A wide swath of Uptown New Orleans will remain under a precautionary boil water advisory until at least Wednesday afternoon, according to a city press release.
A boil water advisory means residents in the affected area should not drink, make ice from, brush teeth, bathe or shower, prepare or rinse food with tap water unless it has been properly disinfected. Disinfecting water by boiling it requires heating water in a clean container until it reaches a rolling boil, then continuing to boil it for at least one full minute.
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One of three state legislative goals set by New Orleans Mayor Mitch Landrieu is making its way through committee hearings in Baton Rouge this week. One part of the proposed changes in Sewerage and Water Board operation is getting some opposition.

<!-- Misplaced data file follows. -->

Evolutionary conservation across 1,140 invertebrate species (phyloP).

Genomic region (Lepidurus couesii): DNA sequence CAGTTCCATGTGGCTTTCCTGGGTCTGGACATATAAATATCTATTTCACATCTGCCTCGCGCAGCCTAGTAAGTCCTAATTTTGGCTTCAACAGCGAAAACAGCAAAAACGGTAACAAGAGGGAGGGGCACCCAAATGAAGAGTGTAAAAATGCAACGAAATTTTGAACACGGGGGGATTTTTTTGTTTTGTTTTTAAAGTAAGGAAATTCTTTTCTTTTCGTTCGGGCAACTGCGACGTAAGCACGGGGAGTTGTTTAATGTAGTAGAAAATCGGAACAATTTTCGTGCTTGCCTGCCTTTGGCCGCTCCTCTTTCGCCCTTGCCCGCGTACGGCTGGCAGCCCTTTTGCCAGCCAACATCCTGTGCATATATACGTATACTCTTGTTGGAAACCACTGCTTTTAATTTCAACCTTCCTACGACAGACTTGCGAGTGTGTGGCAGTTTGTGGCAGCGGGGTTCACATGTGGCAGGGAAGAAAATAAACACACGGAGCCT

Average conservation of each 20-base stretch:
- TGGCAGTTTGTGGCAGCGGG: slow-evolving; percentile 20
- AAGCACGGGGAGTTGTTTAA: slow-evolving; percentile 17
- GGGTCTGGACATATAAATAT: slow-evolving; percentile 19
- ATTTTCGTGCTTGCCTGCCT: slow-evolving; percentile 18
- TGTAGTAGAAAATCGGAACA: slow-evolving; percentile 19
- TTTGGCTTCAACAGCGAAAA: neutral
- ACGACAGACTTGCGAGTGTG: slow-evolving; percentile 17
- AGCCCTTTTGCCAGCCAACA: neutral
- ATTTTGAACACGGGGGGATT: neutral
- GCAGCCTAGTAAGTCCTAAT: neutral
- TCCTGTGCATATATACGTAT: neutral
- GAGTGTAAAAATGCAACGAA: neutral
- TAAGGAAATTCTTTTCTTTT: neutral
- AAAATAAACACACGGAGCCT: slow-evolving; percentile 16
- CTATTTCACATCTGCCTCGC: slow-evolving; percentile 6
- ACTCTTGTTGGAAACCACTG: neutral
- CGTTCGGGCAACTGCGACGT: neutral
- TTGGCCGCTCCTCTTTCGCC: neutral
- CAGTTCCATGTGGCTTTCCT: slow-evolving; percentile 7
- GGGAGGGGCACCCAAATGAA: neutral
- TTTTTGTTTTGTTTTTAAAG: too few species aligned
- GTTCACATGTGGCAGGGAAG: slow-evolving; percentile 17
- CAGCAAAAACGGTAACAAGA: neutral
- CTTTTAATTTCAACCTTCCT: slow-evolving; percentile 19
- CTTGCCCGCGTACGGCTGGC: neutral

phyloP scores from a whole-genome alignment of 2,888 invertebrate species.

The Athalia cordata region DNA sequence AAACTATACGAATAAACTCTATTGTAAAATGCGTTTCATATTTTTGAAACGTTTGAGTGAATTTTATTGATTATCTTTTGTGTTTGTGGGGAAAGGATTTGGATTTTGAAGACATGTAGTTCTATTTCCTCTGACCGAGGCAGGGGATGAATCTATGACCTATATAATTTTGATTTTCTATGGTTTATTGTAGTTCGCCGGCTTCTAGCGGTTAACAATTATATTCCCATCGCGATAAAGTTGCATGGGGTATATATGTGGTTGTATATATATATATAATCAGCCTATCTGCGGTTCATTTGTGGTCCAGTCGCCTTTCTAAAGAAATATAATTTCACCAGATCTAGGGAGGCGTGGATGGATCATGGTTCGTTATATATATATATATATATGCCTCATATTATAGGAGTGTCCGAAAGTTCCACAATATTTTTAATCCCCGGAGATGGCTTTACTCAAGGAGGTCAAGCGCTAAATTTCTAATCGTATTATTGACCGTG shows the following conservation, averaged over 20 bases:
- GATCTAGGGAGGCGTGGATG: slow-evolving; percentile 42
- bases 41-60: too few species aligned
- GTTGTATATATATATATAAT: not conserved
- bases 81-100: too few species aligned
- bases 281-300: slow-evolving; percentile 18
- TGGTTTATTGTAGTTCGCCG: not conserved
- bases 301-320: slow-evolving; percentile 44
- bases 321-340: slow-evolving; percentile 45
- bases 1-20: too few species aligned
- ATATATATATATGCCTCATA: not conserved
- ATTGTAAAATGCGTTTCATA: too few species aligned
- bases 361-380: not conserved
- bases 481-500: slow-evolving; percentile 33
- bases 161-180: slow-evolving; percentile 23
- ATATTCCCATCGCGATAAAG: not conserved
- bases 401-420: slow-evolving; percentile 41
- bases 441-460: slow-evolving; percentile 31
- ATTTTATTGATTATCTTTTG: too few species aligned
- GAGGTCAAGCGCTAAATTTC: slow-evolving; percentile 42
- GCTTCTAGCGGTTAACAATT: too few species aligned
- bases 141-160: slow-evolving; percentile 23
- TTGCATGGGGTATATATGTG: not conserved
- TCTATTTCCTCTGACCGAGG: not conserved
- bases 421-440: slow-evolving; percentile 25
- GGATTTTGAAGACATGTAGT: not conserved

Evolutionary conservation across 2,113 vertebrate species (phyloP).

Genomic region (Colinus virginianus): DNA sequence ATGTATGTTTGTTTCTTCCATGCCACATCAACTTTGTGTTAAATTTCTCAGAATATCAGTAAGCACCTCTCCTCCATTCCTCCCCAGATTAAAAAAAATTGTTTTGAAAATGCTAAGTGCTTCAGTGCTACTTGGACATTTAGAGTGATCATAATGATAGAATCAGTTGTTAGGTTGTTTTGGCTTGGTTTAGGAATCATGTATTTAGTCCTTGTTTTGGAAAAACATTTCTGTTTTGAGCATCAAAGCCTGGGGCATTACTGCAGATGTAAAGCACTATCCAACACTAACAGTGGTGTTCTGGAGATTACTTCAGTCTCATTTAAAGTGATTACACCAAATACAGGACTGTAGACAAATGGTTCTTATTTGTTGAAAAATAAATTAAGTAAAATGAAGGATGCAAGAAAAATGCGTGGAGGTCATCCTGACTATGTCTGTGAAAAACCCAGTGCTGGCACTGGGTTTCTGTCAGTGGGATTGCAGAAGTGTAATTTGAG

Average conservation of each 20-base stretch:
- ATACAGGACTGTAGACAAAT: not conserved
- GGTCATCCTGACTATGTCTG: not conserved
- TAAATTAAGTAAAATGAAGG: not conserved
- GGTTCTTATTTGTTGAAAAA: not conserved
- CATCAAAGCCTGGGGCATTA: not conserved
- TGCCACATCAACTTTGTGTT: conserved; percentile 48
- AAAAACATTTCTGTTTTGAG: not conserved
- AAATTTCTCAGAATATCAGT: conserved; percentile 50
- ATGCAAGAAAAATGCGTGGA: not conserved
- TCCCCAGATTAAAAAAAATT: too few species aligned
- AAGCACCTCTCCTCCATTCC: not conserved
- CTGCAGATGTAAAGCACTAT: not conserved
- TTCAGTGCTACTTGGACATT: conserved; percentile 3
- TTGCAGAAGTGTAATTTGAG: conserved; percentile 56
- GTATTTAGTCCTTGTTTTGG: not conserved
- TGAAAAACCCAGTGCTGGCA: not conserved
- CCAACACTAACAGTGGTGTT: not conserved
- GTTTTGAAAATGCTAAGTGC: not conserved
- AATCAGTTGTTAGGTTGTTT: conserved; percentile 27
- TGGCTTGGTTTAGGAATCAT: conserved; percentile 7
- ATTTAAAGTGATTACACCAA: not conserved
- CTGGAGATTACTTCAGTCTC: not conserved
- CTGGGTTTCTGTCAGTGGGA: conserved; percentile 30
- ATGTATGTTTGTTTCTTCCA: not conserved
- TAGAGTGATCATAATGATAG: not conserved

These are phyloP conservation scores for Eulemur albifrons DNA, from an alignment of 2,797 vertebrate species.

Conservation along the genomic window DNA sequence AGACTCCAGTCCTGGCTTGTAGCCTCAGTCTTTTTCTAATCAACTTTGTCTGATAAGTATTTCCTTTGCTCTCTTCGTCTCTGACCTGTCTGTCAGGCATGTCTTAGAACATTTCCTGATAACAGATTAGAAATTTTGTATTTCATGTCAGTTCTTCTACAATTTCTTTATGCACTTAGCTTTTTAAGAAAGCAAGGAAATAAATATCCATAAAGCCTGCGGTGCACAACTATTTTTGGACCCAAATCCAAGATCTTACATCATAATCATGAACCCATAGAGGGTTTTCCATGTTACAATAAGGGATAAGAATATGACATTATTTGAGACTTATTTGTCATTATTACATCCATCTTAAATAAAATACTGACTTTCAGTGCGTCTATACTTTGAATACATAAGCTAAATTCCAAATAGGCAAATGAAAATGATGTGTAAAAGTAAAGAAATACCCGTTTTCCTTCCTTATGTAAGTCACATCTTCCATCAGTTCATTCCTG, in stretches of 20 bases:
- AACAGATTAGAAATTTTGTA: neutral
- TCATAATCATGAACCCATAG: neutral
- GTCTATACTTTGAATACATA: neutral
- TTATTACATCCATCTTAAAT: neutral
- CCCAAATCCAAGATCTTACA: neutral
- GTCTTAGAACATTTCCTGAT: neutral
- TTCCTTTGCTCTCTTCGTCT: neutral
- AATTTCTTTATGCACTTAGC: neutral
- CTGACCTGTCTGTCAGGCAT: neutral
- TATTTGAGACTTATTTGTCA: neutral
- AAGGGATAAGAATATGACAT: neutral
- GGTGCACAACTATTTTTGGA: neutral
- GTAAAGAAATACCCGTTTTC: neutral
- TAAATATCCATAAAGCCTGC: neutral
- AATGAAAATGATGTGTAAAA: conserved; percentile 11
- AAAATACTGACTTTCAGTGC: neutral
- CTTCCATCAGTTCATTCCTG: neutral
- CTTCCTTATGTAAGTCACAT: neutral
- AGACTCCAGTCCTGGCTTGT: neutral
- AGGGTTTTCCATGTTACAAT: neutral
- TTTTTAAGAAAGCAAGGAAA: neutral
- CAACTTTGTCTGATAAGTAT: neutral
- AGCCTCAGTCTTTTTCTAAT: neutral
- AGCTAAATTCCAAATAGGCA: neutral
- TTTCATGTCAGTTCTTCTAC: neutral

The New Orleans Sewerage and Water Board has canceled the boil water advisory for the east bank of Orleans Parish, the city announced this afternoon.
The S&WB, in conjunction with the state Department of Health and Hospitals, conducted bacteriological tests on the city's water supply after yesterday's outage, and determined that the water is safe for consumption.
The outage occurred Sunday morning after a fire in the S&WB's main boiler room on South Claiborne Ave. knocked equipment offline, causing water pressure throughout the system to drop below safe levels.
A boil water advisory for the East Bank of Orleans Parish will remain in effect until further notice, the city announced this morning.
According to Marcia St. Martin, spokeswoman for the Sewerage & Water Board, there was a small fire at approximately 9 a.m. this morning in the boiler room at the Sewerage & Water Board plant on S. Claiborne Ave. The interruption caused a loss of 25-cycle power, and water pressure in the system dipped below 15 psi — the threshold for issuing a boil water advisory.
With Tropical Storm Isaac bearing down on New Orleans, one of three key Army Corps of Engineers pumping stations that help drain the city during a storm is only at partial capacity — far less than what is needed to keep the Orleans Avenue Canal from filling.